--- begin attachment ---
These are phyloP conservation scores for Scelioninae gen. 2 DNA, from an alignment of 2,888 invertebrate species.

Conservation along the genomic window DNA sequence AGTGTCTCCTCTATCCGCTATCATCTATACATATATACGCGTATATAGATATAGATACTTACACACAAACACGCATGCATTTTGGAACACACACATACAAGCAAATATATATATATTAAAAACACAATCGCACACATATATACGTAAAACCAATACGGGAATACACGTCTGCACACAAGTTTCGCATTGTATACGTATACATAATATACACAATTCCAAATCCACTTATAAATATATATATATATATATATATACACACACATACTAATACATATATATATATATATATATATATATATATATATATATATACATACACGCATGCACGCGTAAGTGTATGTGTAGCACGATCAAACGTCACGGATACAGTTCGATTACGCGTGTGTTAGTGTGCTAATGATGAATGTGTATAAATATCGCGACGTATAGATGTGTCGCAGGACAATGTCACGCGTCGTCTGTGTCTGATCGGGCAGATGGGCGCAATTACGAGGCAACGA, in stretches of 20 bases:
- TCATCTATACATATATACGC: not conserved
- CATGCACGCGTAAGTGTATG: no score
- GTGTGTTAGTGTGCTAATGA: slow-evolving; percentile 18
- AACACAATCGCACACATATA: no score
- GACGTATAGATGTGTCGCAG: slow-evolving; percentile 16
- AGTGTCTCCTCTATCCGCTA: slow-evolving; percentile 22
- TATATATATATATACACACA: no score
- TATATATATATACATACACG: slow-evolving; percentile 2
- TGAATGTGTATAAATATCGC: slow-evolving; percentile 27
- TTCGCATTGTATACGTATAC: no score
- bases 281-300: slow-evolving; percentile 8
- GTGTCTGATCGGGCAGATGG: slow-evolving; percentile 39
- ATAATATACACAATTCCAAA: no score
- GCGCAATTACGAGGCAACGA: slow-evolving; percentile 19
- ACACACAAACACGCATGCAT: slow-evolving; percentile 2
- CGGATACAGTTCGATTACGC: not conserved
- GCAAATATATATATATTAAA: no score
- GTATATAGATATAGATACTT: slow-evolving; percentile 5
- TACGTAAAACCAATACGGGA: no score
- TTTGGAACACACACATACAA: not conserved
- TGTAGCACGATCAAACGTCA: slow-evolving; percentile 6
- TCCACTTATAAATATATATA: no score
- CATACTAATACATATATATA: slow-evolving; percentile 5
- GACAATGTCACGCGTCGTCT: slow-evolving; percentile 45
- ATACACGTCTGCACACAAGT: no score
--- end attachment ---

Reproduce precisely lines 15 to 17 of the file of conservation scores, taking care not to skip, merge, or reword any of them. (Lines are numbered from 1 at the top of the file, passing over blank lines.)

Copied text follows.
- ATAATATACACAATTCCAAA: no score
- GCGCAATTACGAGGCAACGA: slow-evolving; percentile 19
- ACACACAAACACGCATGCAT: slow-evolving; percentile 2